1993 European Super Cup

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1993 UEFA Super Cup
After extra time in the second leg
First leg
Date 12 January 1994
Venue Stadio Ennio Tardini, Parma, Italy
Attendance 8,083
Second leg
After extra time
Date 2 February 1994
Venue San Siro, Milan, Italy
Attendance 24,074
1992
1994

The 1993 UEFA Super Cup was contested between Milan of Italy (the UEFA Champions League 1992-93 runners-up[1]) and Parma of Italy (the UEFA Cup Winners' Cup 1992-93 winners). It was won by Parma, 2–1 on aggregate. The final was contested over two legs with a leg at each of the sides' home grounds. The first leg took place at Ennio Tardini, Parma on 12 January 1994 and ended 0–1. The second leg took place at San Siro, Milan on 2 February 1994 and Parma won 2–0 after extra time.

Background[edit]

While it was Parma's first appearance in the competition, Milan were making their fourth appearance, having previously contested the 1973, 1989 and 1990 editions. Parma reached the Super Cup as winners of the 1992–93 UEFA Cup Winners' Cup, having beaten Royal Antwerp 3–1 in the final at Wembley Stadium in London, while Milan lost 1–0 to Olympique Marseille in the 1993 UEFA Champions League Final at Olympiastadion in Munich, but Marseille's subsequent ban from European football due to match-fixing meant Milan competed in the Super Cup in their stead.

A.C. Milan and Parma had never played against each other in European competition, but had previously played seven leagues games against each other, all within four years of both legs of this tie. Milan had had the upper hand, winning three of the matches to Parma's two, while the other two games were draws. It was Parma's first match in Europe against a fellow Italian side, but Milan had once previously come up against opposition of the same nationality in Europe when they beat Sampdoria over two legs by three goals to one in the 1990 edition of the Super Cup.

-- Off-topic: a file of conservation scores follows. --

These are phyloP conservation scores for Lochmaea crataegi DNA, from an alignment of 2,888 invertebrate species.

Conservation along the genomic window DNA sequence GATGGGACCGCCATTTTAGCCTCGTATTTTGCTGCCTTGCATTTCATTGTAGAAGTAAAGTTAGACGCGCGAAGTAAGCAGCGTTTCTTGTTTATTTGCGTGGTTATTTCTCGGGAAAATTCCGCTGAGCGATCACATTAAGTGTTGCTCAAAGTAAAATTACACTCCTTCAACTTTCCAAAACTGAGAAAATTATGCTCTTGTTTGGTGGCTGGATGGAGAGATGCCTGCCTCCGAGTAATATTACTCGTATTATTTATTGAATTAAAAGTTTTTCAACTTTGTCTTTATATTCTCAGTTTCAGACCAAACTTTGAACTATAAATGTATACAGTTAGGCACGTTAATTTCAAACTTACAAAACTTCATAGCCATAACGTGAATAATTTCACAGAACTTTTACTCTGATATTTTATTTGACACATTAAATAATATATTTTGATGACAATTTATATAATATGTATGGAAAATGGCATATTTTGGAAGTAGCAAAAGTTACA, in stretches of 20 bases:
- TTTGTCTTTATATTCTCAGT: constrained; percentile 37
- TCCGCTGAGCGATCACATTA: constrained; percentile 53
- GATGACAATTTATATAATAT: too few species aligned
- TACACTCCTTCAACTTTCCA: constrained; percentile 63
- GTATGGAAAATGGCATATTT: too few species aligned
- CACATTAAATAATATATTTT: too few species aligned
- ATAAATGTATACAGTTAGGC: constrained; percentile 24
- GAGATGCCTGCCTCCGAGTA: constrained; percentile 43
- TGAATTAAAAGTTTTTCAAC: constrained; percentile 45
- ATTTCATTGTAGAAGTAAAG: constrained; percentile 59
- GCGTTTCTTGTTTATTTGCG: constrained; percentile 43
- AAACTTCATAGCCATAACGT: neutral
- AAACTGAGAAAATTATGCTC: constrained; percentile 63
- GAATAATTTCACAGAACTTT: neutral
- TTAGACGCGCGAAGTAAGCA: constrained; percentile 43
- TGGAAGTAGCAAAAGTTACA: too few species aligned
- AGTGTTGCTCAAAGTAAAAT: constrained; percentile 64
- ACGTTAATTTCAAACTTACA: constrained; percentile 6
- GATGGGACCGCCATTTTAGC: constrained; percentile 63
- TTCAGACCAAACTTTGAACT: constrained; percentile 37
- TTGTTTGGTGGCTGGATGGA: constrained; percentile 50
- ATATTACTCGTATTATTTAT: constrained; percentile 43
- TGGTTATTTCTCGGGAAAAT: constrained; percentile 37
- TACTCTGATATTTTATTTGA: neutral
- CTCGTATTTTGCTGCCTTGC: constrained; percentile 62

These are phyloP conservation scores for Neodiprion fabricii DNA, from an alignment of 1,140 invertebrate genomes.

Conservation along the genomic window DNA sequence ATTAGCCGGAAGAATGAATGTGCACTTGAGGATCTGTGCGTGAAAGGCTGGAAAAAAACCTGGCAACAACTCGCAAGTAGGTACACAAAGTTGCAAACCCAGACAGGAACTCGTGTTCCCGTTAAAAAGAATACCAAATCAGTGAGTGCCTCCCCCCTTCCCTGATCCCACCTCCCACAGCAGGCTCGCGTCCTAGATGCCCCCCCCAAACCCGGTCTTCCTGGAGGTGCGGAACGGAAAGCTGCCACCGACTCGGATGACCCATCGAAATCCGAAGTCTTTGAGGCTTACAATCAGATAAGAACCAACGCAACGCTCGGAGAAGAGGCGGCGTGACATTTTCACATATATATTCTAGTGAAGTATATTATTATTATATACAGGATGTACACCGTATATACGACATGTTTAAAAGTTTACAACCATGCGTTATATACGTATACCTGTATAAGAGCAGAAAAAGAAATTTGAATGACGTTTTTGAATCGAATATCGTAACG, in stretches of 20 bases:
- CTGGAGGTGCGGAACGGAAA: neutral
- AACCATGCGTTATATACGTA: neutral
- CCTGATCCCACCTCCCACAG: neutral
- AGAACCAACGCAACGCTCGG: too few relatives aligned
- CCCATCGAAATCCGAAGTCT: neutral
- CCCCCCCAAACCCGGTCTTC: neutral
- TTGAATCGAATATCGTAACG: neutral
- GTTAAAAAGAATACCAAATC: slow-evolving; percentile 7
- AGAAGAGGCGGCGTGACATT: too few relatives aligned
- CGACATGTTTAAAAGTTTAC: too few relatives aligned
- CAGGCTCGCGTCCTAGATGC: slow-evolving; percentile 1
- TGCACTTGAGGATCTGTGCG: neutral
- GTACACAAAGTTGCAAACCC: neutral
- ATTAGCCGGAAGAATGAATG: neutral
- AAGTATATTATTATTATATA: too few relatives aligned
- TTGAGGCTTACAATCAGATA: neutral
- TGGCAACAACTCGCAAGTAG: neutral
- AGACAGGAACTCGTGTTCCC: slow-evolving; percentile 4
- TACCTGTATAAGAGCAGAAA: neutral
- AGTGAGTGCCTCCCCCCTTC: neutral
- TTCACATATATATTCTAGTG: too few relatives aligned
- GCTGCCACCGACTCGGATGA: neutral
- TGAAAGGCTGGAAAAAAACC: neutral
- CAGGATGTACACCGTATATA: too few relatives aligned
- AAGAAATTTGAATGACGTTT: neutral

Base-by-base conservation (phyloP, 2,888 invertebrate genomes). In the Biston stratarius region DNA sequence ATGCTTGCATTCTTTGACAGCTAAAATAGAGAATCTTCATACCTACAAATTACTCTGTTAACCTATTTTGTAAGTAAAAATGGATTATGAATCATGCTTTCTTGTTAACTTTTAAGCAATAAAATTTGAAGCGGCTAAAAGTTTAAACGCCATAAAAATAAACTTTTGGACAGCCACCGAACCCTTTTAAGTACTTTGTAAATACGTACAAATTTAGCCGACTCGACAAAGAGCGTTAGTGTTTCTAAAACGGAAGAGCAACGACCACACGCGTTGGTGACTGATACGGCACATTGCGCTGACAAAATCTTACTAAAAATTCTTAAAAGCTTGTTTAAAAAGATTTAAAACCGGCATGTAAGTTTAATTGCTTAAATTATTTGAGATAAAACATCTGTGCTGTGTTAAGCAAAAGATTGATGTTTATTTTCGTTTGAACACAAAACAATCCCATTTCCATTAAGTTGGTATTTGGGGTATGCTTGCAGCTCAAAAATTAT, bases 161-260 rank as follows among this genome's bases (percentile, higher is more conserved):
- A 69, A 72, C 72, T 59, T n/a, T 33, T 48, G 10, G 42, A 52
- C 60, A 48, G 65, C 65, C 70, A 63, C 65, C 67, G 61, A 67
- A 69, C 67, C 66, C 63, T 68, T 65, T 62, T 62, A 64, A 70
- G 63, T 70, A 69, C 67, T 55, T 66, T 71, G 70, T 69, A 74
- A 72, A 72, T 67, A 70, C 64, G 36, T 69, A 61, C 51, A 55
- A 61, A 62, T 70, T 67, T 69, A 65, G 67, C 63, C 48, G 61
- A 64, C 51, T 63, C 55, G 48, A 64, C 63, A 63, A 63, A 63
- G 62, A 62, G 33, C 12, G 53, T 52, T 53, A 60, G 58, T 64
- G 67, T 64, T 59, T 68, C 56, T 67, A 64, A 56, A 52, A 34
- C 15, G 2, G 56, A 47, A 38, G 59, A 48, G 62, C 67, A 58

Matches[edit]

First leg[edit]

12 January 1994
Parma Italy 0–1 Italy Milan
Papin Goal 43'
Ennio Tardini, Parma
Attendance: 8,083
GK 1 Italy Marco Ballotta
RB 2 Italy David Balleri
LB 3 Italy Antonio Benarrivo Substituted off 77'
CB 4 Italy Lorenzo Minotti
CB 5 Italy Luigi Apolloni
CM 6 Argentina Roberto Néstor Sensini
CF 7 Sweden Tomas Brolin
CM 8 Italy Gabriele Pin
CM 9 Italy Massimo Crippa
CF 10 Italy Gianfranco Zola
CF 11 Colombia Faustino Asprilla
Substitutes:
GK 12 Italy Luca Bucci
DF 13 Italy Salvatore Matrecano
DF 14 Italy Roberto Maltagliati
DF 15 Italy Alberto Di Chiara Substituted in 77'
MF 16 Italy Daniele Zoratto
Manager:
Italy Nevio Scala


Man of the Match:

Assistant referees:

GK 1 Italy Sebastiano Rossi
RB 2 Italy Mauro Tassotti
LB 3 Italy Paolo Maldini
CM 4 Italy Demetrio Albertini Substituted off 70'
CB 5 Italy Alessandro Costacurta
CB 6 Italy Franco Baresi
CM 7 Italy Stefano Eranio
CM 8 France Marcel Desailly
CF 9 France Jean-Pierre Papin
LM 10 Federal Republic of Yugoslavia Dejan Savićević Substituted off 87'
RM 11 Italy Roberto Donadoni
Substitutes:
GK 12 Italy Mario Ielpo
DF 13 Italy Christian Panucci Substituted in 87'
DF 14 Italy Filippo Galli
MF 15 Italy Angelo Carbone
FW 16 Italy Daniele Massaro Substituted in 70'
Manager:
Italy Fabio Capello

Second leg[edit]

2 February 1994
Milan Italy 0–2
(AET)
Italy Parma
Sensini Goal 23'
Crippa Goal 95'
San Siro, Milan
Attendance: 24,074
GK 1 Italy Sebastiano Rossi
RB 2 Italy Christian Panucci
LB 3 Italy Paolo Maldini
CM 4 Italy Demetrio Albertini Substituted off 64'
CB 5 Italy Alessandro Costacurta
CB 6 Italy Franco Baresi
LM 7 Denmark Brian Laudrup Substituted off 76'
CM 8 France Marcel Desailly
CF 9 France Jean-Pierre Papin
RM 10 Italy Roberto Donadoni
CF 11 Italy Daniele Massaro
Substitutes:
GK 12 Italy Mario Ielpo
DF 13 Italy Mauro Tassotti
DF 14 Italy Filippo Galli
FW 15 Italy Gianluigi Lentini Substituted in 64'
MF 16 Italy Angelo Carbone Substituted in 76'
Manager:
Italy Fabio Capello


Man of the Match:

Assistant referees:

GK 1 Italy Marco Ballotta
RB 2 Italy Antonio Benarrivo
LB 3 Italy Alberto Di Chiara
CB 4 Italy Lorenzo Minotti
CB 5 Italy Salvatore Matrecano
CM 6 Argentina Roberto Néstor Sensini
CF 7 Sweden Tomas Brolin
CM 8 Italy Gabriele Pin
CM 9 Italy Massimo Crippa
CF 10 Italy Gianfranco Zola Substituted off 104'
CF 11 Colombia Faustino Asprilla
Substitutes:
GK 12 Italy Luca Bucci
DF 13 Italy Roberto Maltagliati
DF 14 Italy David Balleri
MF 15 Italy Daniele Zoratto Substituted in 104'
FW 16 Italy Alessandro Melli
Manager:
Italy Nevio Scala

References[edit]

  1. ^ European champions Marseille were suspended due to a bribery scandal

External links[edit]